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Are synthetic oils (PAO - Polyalpha olefin and PAG - Polyalkylene glycol) better gear and bearing lubricants than mineral oils?
At the heart of the issue is a property we refer to as pressure-viscosity coefficient of the various types of lubricant base oils.
The pressure-viscosity coefficient refers to the relationship between the load placed on the oil film (pressure) at the dynamic load zone and the thickness of the oil film (viscosity) at that load, when all other factors (material, temperature, geometry, speed, load) are constant.
The pressure-viscosity coefficient gives us fixed values for lubricant film thickness in a given set of conditions (elastohydrodynamic regime, also known as an EHL or EHD regime) based on a mathematical estimation as noted in the American Gear Manufacturers Association (AGMA) Information Sheet AGMA 925-A03 (see Note).
The actual unit of measure (mm2/N) is less useful than the percentage improvement of the synthetics over the mineral oil at the given temperature points as noted in the information sheet.
The analysis suggests that there are in fact conditions where the mineral oil out-performs the PAO/PAG synthetics. Note in particular the performance level comparison for temperatures below 80°C.
However, as the temperature changes, the relationship changes, leaving us with clear direction for when we could expect to see which synthetics demonstrate superior film-forming capability in a temperature range.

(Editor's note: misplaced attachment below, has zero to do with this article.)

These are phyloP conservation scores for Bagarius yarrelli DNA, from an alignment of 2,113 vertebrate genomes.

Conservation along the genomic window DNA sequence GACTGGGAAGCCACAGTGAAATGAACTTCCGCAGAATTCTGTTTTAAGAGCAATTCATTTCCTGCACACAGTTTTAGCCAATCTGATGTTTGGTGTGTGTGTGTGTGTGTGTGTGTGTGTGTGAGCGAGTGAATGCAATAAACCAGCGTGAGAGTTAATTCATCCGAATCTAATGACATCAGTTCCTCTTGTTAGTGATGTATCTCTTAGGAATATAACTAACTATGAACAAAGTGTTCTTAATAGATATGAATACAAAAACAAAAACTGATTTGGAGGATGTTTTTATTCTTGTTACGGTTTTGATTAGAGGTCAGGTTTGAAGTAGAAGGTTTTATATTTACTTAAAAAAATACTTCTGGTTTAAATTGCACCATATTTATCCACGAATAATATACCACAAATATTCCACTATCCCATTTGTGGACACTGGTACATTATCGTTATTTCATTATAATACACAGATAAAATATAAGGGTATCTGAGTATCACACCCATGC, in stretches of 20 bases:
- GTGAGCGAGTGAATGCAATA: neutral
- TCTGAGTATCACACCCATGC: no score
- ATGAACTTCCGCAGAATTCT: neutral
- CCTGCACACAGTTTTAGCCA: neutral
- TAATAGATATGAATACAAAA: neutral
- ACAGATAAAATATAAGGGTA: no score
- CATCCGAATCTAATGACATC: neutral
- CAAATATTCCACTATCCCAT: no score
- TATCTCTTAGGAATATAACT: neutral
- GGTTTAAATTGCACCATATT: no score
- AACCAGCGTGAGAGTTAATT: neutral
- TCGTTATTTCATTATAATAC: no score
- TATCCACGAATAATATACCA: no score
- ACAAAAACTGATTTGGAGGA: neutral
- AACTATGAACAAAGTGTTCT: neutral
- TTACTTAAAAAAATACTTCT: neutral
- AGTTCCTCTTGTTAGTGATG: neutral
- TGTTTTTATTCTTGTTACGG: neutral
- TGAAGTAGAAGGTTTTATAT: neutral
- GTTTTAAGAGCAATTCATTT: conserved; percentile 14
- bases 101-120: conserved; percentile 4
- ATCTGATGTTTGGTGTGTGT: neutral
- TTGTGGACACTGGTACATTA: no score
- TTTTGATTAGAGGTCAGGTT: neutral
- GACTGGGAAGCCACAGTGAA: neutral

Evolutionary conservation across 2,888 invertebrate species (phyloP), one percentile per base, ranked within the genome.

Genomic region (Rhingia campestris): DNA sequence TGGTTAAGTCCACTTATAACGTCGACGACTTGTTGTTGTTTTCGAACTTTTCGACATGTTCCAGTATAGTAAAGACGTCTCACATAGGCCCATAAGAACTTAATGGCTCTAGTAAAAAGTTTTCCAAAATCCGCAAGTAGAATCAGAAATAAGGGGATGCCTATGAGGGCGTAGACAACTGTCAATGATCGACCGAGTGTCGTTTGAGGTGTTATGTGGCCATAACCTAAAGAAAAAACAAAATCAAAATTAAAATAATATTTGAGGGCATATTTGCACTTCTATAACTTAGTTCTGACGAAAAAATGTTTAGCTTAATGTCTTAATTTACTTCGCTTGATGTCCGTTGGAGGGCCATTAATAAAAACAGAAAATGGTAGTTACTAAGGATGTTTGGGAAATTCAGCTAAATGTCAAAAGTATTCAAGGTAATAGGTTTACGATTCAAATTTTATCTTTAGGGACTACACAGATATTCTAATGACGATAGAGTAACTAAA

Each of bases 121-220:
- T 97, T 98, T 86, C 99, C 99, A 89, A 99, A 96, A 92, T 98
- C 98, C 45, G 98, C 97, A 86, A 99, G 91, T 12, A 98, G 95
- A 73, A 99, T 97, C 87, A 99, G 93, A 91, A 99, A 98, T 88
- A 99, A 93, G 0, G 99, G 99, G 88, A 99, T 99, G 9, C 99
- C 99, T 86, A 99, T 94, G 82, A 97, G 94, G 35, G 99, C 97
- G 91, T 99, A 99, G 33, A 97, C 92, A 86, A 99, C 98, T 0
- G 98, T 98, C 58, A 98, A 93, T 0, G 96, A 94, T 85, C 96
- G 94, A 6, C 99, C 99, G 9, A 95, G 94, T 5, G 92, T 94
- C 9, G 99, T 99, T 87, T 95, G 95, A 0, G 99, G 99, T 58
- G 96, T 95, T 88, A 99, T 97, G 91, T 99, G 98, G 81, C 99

Much is made of the potential benefit of synthetics for energy conserving purposes. Hopefully, this data provides insight into when and why we would rightfully expect to see reductions in frictional conditions leading to improved reliability and energy savings as a consequence of changing to a synthetic-based lubricant.
Clearly, it is not always best to use a synthetic lubricant.
Technical Editor’s Note
A study comparing EHL film thickness vs. temperature for mineral, PAO and PAG lubricants is presented here. The objective is to determine how lubricant ch48ce may influence bearing life calculations.
EHL film thickness was calculated using equations from AGMA 925.1 The pressure-viscosity coefficient quantifies the EHL film-generating capability of a lubricant.